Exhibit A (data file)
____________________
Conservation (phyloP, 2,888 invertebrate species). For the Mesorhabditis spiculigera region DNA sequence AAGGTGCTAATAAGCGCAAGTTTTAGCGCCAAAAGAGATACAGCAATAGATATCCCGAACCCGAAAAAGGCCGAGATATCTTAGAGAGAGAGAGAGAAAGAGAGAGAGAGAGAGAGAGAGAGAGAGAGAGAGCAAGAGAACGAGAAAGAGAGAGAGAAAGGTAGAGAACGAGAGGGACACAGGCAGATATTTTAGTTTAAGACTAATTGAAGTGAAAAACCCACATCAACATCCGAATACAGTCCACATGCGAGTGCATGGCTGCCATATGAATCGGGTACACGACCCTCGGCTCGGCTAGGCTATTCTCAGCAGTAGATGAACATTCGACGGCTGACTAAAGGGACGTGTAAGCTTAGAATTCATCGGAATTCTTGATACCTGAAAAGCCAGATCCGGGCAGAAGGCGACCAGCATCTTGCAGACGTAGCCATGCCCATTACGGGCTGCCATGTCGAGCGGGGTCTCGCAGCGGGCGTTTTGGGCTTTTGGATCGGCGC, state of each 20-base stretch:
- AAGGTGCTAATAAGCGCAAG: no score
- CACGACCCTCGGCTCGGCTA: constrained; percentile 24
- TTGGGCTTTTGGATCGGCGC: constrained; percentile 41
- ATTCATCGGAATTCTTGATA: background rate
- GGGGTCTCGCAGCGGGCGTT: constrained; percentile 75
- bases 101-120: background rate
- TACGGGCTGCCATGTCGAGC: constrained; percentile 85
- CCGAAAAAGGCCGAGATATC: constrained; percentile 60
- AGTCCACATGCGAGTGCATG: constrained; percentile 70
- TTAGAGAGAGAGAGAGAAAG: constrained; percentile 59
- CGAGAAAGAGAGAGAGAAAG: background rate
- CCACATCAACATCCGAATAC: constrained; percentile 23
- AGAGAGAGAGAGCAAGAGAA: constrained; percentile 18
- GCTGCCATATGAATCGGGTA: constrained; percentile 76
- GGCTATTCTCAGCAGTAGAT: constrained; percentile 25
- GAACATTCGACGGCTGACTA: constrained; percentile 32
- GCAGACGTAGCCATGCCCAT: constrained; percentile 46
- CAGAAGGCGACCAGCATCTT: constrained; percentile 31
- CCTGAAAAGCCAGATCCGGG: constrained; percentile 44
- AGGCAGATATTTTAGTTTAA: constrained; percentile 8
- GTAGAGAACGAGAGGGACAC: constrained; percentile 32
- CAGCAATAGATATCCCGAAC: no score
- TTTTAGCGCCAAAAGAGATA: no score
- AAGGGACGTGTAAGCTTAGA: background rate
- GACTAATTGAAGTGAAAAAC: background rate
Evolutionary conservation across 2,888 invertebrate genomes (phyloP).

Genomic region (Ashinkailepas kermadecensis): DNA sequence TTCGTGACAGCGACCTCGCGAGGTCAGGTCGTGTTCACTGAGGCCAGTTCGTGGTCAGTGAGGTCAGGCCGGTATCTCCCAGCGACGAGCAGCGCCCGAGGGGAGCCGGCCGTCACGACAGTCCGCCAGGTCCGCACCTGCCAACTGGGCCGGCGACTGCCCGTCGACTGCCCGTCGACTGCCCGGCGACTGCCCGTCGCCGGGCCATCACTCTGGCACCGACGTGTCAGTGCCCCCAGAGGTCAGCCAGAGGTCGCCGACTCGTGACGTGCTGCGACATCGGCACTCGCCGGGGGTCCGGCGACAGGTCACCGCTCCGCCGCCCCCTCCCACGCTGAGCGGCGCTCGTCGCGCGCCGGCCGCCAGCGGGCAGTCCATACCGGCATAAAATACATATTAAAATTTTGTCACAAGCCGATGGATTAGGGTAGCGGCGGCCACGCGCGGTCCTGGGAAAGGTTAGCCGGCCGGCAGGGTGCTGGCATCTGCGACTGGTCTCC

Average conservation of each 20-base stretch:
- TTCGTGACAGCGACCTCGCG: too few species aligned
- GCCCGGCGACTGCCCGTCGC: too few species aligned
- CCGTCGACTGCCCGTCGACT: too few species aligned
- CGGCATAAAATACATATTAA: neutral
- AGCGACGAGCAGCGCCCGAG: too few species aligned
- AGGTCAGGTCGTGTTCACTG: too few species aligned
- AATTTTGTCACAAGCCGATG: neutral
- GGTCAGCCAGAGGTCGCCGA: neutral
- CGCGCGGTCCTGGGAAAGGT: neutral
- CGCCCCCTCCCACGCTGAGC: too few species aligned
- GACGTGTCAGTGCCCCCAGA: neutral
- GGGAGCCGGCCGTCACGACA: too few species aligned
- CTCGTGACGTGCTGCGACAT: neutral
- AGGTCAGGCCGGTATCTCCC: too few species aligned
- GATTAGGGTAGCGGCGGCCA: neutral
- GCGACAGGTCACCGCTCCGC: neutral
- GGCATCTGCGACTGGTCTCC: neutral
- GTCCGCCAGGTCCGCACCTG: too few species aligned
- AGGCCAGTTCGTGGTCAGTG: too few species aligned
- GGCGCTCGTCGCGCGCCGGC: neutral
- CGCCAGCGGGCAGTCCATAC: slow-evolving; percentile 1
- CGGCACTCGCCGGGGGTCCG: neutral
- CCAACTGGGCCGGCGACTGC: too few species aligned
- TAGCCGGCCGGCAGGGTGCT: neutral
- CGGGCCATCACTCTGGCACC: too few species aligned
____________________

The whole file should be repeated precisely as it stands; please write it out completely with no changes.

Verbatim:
Conservation (phyloP, 2,888 invertebrate species). For the Mesorhabditis spiculigera region DNA sequence AAGGTGCTAATAAGCGCAAGTTTTAGCGCCAAAAGAGATACAGCAATAGATATCCCGAACCCGAAAAAGGCCGAGATATCTTAGAGAGAGAGAGAGAAAGAGAGAGAGAGAGAGAGAGAGAGAGAGAGAGAGCAAGAGAACGAGAAAGAGAGAGAGAAAGGTAGAGAACGAGAGGGACACAGGCAGATATTTTAGTTTAAGACTAATTGAAGTGAAAAACCCACATCAACATCCGAATACAGTCCACATGCGAGTGCATGGCTGCCATATGAATCGGGTACACGACCCTCGGCTCGGCTAGGCTATTCTCAGCAGTAGATGAACATTCGACGGCTGACTAAAGGGACGTGTAAGCTTAGAATTCATCGGAATTCTTGATACCTGAAAAGCCAGATCCGGGCAGAAGGCGACCAGCATCTTGCAGACGTAGCCATGCCCATTACGGGCTGCCATGTCGAGCGGGGTCTCGCAGCGGGCGTTTTGGGCTTTTGGATCGGCGC, state of each 20-base stretch:
- AAGGTGCTAATAAGCGCAAG: no score
- CACGACCCTCGGCTCGGCTA: constrained; percentile 24
- TTGGGCTTTTGGATCGGCGC: constrained; percentile 41
- ATTCATCGGAATTCTTGATA: background rate
- GGGGTCTCGCAGCGGGCGTT: constrained; percentile 75
- bases 101-120: background rate
- TACGGGCTGCCATGTCGAGC: constrained; percentile 85
- CCGAAAAAGGCCGAGATATC: constrained; percentile 60
- AGTCCACATGCGAGTGCATG: constrained; percentile 70
- TTAGAGAGAGAGAGAGAAAG: constrained; percentile 59
- CGAGAAAGAGAGAGAGAAAG: background rate
- CCACATCAACATCCGAATAC: constrained; percentile 23
- AGAGAGAGAGAGCAAGAGAA: constrained; percentile 18
- GCTGCCATATGAATCGGGTA: constrained; percentile 76
- GGCTATTCTCAGCAGTAGAT: constrained; percentile 25
- GAACATTCGACGGCTGACTA: constrained; percentile 32
- GCAGACGTAGCCATGCCCAT: constrained; percentile 46
- CAGAAGGCGACCAGCATCTT: constrained; percentile 31
- CCTGAAAAGCCAGATCCGGG: constrained; percentile 44
- AGGCAGATATTTTAGTTTAA: constrained; percentile 8
- GTAGAGAACGAGAGGGACAC: constrained; percentile 32
- CAGCAATAGATATCCCGAAC: no score
- TTTTAGCGCCAAAAGAGATA: no score
- AAGGGACGTGTAAGCTTAGA: background rate
- GACTAATTGAAGTGAAAAAC: background rate
Evolutionary conservation across 2,888 invertebrate genomes (phyloP).

Genomic region (Ashinkailepas kermadecensis): DNA sequence TTCGTGACAGCGACCTCGCGAGGTCAGGTCGTGTTCACTGAGGCCAGTTCGTGGTCAGTGAGGTCAGGCCGGTATCTCCCAGCGACGAGCAGCGCCCGAGGGGAGCCGGCCGTCACGACAGTCCGCCAGGTCCGCACCTGCCAACTGGGCCGGCGACTGCCCGTCGACTGCCCGTCGACTGCCCGGCGACTGCCCGTCGCCGGGCCATCACTCTGGCACCGACGTGTCAGTGCCCCCAGAGGTCAGCCAGAGGTCGCCGACTCGTGACGTGCTGCGACATCGGCACTCGCCGGGGGTCCGGCGACAGGTCACCGCTCCGCCGCCCCCTCCCACGCTGAGCGGCGCTCGTCGCGCGCCGGCCGCCAGCGGGCAGTCCATACCGGCATAAAATACATATTAAAATTTTGTCACAAGCCGATGGATTAGGGTAGCGGCGGCCACGCGCGGTCCTGGGAAAGGTTAGCCGGCCGGCAGGGTGCTGGCATCTGCGACTGGTCTCC

Average conservation of each 20-base stretch:
- TTCGTGACAGCGACCTCGCG: too few species aligned
- GCCCGGCGACTGCCCGTCGC: too few species aligned
- CCGTCGACTGCCCGTCGACT: too few species aligned
- CGGCATAAAATACATATTAA: neutral
- AGCGACGAGCAGCGCCCGAG: too few species aligned
- AGGTCAGGTCGTGTTCACTG: too few species aligned
- AATTTTGTCACAAGCCGATG: neutral
- GGTCAGCCAGAGGTCGCCGA: neutral
- CGCGCGGTCCTGGGAAAGGT: neutral
- CGCCCCCTCCCACGCTGAGC: too few species aligned
- GACGTGTCAGTGCCCCCAGA: neutral
- GGGAGCCGGCCGTCACGACA: too few species aligned
- CTCGTGACGTGCTGCGACAT: neutral
- AGGTCAGGCCGGTATCTCCC: too few species aligned
- GATTAGGGTAGCGGCGGCCA: neutral
- GCGACAGGTCACCGCTCCGC: neutral
- GGCATCTGCGACTGGTCTCC: neutral
- GTCCGCCAGGTCCGCACCTG: too few species aligned
- AGGCCAGTTCGTGGTCAGTG: too few species aligned
- GGCGCTCGTCGCGCGCCGGC: neutral
- CGCCAGCGGGCAGTCCATAC: slow-evolving; percentile 1
- CGGCACTCGCCGGGGGTCCG: neutral
- CCAACTGGGCCGGCGACTGC: too few species aligned
- TAGCCGGCCGGCAGGGTGCT: neutral
- CGGGCCATCACTCTGGCACC: too few species aligned